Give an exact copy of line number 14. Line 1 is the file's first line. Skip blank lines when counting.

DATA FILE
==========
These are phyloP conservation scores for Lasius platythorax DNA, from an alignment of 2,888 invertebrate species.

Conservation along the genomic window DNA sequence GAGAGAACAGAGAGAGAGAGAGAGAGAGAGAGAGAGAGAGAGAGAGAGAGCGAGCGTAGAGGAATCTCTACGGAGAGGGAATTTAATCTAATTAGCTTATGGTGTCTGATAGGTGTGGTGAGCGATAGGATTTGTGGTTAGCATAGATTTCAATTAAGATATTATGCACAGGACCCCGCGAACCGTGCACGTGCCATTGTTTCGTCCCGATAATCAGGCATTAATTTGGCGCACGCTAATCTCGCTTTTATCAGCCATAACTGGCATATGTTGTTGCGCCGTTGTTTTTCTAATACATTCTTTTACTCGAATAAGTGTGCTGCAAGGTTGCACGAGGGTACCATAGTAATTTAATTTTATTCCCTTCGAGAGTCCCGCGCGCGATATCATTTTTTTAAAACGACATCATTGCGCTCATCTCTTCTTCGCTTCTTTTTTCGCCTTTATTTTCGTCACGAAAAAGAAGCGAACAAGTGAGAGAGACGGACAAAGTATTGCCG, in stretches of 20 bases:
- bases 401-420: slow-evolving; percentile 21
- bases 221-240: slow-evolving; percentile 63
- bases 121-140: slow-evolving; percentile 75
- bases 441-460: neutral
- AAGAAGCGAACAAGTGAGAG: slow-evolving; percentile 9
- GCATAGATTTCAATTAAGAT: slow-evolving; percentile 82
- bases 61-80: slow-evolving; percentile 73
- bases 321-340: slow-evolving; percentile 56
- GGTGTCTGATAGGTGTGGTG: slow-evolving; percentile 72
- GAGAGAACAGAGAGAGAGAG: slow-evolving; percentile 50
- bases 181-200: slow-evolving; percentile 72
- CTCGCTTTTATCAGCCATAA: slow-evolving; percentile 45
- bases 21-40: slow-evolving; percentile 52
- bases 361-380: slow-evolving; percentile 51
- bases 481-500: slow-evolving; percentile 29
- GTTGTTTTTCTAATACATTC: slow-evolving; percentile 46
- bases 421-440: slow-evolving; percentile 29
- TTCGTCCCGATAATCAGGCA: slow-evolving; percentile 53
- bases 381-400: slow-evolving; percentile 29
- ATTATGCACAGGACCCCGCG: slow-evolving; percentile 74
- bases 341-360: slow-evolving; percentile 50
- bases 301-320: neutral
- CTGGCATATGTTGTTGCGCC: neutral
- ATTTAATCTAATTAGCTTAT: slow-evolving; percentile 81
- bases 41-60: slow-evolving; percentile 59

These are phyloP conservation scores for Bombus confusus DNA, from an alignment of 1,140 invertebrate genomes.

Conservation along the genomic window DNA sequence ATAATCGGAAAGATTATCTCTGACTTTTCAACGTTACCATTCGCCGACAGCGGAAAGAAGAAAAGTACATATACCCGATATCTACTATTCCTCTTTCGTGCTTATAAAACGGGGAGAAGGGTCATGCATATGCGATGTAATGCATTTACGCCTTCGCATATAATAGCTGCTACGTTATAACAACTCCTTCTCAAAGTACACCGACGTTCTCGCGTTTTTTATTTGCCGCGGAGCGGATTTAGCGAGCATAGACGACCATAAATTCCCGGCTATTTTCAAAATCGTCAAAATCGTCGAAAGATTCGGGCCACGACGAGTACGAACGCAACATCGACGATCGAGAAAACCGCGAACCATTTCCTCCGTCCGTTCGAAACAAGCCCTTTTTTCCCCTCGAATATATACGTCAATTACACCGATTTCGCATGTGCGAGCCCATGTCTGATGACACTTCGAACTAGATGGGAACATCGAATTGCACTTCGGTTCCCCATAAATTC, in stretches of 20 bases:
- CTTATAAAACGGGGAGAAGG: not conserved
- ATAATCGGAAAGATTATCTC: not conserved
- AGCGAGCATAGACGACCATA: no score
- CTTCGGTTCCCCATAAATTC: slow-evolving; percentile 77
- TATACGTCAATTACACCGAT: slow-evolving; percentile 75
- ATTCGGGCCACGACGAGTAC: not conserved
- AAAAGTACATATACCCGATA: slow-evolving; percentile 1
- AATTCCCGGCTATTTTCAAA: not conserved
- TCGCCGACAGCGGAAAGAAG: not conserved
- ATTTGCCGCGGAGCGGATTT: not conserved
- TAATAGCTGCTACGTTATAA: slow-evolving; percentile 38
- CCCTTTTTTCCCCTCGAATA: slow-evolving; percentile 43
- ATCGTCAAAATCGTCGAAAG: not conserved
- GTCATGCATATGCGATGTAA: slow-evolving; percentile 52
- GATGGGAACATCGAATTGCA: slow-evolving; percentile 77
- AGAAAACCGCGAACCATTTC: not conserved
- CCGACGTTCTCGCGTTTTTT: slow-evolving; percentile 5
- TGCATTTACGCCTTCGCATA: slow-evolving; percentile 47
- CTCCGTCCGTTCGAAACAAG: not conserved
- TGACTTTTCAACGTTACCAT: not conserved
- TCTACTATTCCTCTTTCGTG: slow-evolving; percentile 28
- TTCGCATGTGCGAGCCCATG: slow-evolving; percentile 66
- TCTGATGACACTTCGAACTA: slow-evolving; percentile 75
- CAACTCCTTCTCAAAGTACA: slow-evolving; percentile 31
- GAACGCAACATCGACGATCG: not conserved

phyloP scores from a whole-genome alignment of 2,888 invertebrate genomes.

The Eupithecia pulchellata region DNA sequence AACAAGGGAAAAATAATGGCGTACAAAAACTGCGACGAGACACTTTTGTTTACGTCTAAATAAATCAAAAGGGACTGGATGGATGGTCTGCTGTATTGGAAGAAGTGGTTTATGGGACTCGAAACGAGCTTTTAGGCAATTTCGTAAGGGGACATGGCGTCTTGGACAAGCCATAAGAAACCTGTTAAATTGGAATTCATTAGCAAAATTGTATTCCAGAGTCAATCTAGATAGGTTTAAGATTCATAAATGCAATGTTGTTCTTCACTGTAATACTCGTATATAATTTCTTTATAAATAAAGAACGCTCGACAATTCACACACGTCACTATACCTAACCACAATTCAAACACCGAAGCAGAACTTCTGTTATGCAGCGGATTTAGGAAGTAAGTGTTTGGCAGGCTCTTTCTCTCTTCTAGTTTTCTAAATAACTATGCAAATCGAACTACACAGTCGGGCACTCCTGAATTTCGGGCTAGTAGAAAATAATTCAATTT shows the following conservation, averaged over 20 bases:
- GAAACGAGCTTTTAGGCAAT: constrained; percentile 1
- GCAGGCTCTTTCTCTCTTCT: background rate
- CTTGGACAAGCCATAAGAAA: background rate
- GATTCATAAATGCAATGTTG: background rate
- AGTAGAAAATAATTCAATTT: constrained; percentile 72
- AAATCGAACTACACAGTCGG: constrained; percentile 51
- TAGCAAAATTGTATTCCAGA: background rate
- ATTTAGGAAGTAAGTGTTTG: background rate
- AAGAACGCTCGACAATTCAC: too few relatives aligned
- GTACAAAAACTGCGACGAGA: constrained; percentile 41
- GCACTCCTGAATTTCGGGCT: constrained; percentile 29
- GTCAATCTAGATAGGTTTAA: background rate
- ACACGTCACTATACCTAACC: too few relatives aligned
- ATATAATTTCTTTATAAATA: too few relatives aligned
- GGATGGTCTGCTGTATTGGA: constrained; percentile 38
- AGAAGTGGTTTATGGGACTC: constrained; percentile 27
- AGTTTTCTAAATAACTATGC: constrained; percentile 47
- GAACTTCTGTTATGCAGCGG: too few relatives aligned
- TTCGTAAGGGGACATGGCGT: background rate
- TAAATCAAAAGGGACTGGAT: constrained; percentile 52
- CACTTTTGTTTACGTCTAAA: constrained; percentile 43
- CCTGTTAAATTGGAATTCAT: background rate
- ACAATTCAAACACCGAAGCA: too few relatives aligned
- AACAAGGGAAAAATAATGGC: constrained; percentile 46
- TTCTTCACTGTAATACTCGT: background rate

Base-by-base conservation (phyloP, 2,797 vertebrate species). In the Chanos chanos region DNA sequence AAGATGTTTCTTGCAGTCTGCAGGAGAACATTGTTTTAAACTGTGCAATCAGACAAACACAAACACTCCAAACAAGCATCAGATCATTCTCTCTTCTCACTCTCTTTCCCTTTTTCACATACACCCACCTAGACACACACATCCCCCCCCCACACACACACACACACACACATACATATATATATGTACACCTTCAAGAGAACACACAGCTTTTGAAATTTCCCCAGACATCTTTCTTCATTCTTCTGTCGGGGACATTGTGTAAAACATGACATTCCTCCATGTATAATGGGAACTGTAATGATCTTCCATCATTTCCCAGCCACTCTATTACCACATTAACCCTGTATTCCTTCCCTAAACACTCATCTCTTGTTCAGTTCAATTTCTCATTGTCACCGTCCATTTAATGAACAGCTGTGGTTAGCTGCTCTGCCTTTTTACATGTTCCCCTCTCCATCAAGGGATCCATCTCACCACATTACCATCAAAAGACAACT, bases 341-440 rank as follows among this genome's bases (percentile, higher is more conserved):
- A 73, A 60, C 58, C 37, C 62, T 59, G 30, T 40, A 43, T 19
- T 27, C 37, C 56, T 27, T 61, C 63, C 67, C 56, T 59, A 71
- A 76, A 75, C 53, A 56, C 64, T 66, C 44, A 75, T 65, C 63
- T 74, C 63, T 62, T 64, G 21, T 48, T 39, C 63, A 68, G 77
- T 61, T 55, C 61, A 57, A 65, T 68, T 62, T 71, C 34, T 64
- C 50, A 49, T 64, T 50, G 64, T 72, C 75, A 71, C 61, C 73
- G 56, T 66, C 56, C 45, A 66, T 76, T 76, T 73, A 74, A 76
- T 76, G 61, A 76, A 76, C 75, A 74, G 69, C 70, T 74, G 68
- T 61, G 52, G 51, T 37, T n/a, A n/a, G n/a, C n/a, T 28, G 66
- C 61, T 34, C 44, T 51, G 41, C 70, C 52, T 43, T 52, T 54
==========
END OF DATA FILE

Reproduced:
- CTCGCTTTTATCAGCCATAA: slow-evolving; percentile 45